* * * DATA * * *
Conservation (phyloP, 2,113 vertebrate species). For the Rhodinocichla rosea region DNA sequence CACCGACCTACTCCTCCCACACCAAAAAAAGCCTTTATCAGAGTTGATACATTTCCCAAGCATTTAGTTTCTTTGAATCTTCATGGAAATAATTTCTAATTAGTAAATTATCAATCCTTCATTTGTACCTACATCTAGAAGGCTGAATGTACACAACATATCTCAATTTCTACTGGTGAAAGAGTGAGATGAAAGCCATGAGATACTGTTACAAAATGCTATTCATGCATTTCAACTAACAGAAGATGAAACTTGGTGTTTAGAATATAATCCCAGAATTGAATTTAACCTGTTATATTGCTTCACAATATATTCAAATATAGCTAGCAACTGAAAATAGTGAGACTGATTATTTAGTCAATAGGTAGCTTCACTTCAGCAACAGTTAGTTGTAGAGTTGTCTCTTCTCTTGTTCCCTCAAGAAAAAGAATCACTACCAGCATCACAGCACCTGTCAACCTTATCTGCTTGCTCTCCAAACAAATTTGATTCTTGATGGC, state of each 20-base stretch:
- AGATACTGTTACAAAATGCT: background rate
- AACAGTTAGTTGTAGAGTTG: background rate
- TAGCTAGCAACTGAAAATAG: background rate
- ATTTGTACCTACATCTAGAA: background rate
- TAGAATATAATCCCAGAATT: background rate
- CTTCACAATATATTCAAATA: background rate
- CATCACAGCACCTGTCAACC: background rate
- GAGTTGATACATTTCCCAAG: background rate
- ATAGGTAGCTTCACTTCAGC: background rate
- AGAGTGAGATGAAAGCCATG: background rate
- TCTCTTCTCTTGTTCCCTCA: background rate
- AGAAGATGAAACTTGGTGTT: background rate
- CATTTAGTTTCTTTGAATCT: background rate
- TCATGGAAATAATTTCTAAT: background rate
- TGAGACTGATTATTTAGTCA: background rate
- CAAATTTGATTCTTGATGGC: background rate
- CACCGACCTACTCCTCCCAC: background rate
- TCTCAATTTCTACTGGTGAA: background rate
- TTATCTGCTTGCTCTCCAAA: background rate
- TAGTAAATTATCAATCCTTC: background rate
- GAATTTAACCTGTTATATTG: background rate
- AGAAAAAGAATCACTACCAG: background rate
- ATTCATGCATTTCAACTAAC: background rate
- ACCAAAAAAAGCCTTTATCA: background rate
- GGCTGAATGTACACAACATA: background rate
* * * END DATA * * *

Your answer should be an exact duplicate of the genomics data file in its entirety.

Conservation (phyloP, 2,113 vertebrate species). For the Rhodinocichla rosea region DNA sequence CACCGACCTACTCCTCCCACACCAAAAAAAGCCTTTATCAGAGTTGATACATTTCCCAAGCATTTAGTTTCTTTGAATCTTCATGGAAATAATTTCTAATTAGTAAATTATCAATCCTTCATTTGTACCTACATCTAGAAGGCTGAATGTACACAACATATCTCAATTTCTACTGGTGAAAGAGTGAGATGAAAGCCATGAGATACTGTTACAAAATGCTATTCATGCATTTCAACTAACAGAAGATGAAACTTGGTGTTTAGAATATAATCCCAGAATTGAATTTAACCTGTTATATTGCTTCACAATATATTCAAATATAGCTAGCAACTGAAAATAGTGAGACTGATTATTTAGTCAATAGGTAGCTTCACTTCAGCAACAGTTAGTTGTAGAGTTGTCTCTTCTCTTGTTCCCTCAAGAAAAAGAATCACTACCAGCATCACAGCACCTGTCAACCTTATCTGCTTGCTCTCCAAACAAATTTGATTCTTGATGGC, state of each 20-base stretch:
- AGATACTGTTACAAAATGCT: background rate
- AACAGTTAGTTGTAGAGTTG: background rate
- TAGCTAGCAACTGAAAATAG: background rate
- ATTTGTACCTACATCTAGAA: background rate
- TAGAATATAATCCCAGAATT: background rate
- CTTCACAATATATTCAAATA: background rate
- CATCACAGCACCTGTCAACC: background rate
- GAGTTGATACATTTCCCAAG: background rate
- ATAGGTAGCTTCACTTCAGC: background rate
- AGAGTGAGATGAAAGCCATG: background rate
- TCTCTTCTCTTGTTCCCTCA: background rate
- AGAAGATGAAACTTGGTGTT: background rate
- CATTTAGTTTCTTTGAATCT: background rate
- TCATGGAAATAATTTCTAAT: background rate
- TGAGACTGATTATTTAGTCA: background rate
- CAAATTTGATTCTTGATGGC: background rate
- CACCGACCTACTCCTCCCAC: background rate
- TCTCAATTTCTACTGGTGAA: background rate
- TTATCTGCTTGCTCTCCAAA: background rate
- TAGTAAATTATCAATCCTTC: background rate
- GAATTTAACCTGTTATATTG: background rate
- AGAAAAAGAATCACTACCAG: background rate
- ATTCATGCATTTCAACTAAC: background rate
- ACCAAAAAAAGCCTTTATCA: background rate
- GGCTGAATGTACACAACATA: background rate